The Age of Industrialisation- What Happened to Weavers?

After the 1760s, the consolidation of the East India Company did not initially lead to a decline in textile exports from India. Before establishing political power in Bengal and Carnatic in the 1760s and 1770s, the East India Company had found it difficult to ensure a regular supply of goods for export. After the East India Company established political power, it developed a system of management and control that would eliminate competition, control costs, and ensure regular supplies of cotton and silk goods. It was established by following a series of steps.

 

  • By eliminating existing traders and brokers connected with the cloth trade, and establishing more direct control over the weaver.
  • By preventing Company weavers from dealing with other buyers.

 

The weavers were granted a loan to buy the raw materials once an order was placed. Weavers who took loans needed to hand over the cloth they produced to the gomastha. Weaving required the labour of the entire family, with children and women all engaged in different stages of the process. Earlier, supply merchants had a very close relationship with weavers, but new gomasthas were outsiders with no social link with the village.

In many places in Carnatic and Bengal, weavers set up looms in other villages where they had some family relation. In other places, weavers along with the village traders revolted, opposing the Company and its officials. Over time many weavers began refusing loans, closing down their workshops and taking to agricultural labour. By the turn of the nineteenth century, cotton weavers faced a new set of problems.

The Age of Industrialisation- Manchester Comes to India

In 1772, Henry Patullo said that the demand for Indian textiles could never reduce since no other nation produced goods of the same quality. But, unfortunately, by the beginning of the nineteenth century, India witnessed a decline in textile exports. In the early nineteenth century, exports of British cotton goods increased dramatically. At the end of the eighteenth century, import of cotton piece-goods was restricted into India. In India cotton weavers faced two problems:

  • Their export market collapsed
  • Local market shrank and glutted with Manchester imports.

 

By the 1860s, weavers faced a new problem. They could not get sufficient supply of raw cotton of good quality. Even the raw cotton exports from India increased due to which the price increased. By the end of the nineteenth century, other craftspeople faced yet another problem. Factories in India began production, flooding the market with machine-goods.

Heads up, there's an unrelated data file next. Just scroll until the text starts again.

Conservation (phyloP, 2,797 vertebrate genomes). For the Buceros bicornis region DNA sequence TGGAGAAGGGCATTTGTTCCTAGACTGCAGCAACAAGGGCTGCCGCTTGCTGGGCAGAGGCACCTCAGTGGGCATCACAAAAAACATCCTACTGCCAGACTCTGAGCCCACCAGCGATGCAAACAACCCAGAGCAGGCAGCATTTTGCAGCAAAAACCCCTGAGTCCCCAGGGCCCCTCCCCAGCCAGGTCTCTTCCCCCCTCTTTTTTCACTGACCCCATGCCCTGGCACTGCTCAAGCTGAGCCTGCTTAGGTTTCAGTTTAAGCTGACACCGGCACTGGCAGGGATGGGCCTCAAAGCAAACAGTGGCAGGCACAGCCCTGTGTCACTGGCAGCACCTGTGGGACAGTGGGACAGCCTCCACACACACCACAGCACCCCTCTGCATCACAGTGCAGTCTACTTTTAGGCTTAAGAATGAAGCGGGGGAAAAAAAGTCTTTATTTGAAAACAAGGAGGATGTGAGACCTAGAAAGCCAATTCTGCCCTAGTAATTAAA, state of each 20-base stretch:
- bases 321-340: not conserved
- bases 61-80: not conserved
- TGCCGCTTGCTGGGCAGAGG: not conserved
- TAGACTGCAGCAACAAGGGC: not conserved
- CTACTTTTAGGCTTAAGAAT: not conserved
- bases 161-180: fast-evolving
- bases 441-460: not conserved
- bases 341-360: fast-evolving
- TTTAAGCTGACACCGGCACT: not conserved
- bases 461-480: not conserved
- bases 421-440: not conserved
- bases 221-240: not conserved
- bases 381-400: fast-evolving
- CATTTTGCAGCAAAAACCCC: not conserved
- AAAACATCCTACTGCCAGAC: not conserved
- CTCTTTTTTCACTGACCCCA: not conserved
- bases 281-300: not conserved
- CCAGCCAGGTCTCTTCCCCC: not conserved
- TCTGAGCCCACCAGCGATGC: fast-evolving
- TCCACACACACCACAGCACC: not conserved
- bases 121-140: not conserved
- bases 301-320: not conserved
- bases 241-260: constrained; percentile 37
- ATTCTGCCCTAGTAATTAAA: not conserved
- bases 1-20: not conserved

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The Age of Industrialisation- Factories Come Up

In 1854, the first cotton mill in Bombay was set up and went into production two years later. By 1862 four more mills were set up and around the same time jute mills came up in Bengal. The first jute mill was set up in 1855 and another one after seven years in 1862. In the 1860s, in north India, the Elgin Mill was started in Kanpur, and a year later the first cotton mill of Ahmedabad was set up. By 1874, the first spinning and weaving mill of Madras began production.

 

The Age of Industrialisation- The Early Entrepreneurs

The history of trade started from the late eighteenth century when the British in India began exporting opium to China and took tea from China to England. Some of the businessmen who were involved in these trades had visions of developing industrial enterprises in India. In Bengal, Dwarkanath Tagore made his fortune in the China trade. In Bombay, Parsis like Dinshaw Petit and Jamsetjee Nusserwanjee Tata built huge industrial empires in India. Seth Hukumchand, a Marwari businessman, set up the first Indian jute mill in Calcutta in 1917. The opportunities of investments in industries opened up and many of them set up factories.

But due to colonial power, Indians were barred from trading with Europe in manufactured goods and had to export mostly raw materials and food grains – raw cotton, opium, wheat and indigo – required by the British. Three of the biggest European Managing Agencies are Bird Heiglers & Co., Andrew Yule, and Jardine Skinner & Co. who mobilised capital, set up joint-stock companies and managed them.

The Age of Industrialisation- Where Did the Workers Come From?

As the factories started expanding, the demand for workers increased. Most of the workers came from the neighbouring districts in search of work. Over 50 per cent of workers in the Bombay cotton industries in 1911 came from the neighbouring district of Ratnagiri, while the mills of Kanpur got most of their textile hands from the villages within the district of Kanpur. As news of

employment spread, workers travelled great distances in the hope of work in the mills.

Even after the demand for workers increased, getting jobs was difficult. The numbers seeking work were always more than the jobs available. Most of the industrialists employed a jobber, which he brought from his village, to recruit new workers. Industrialists helped the jobber to settle down and provided them with money in need.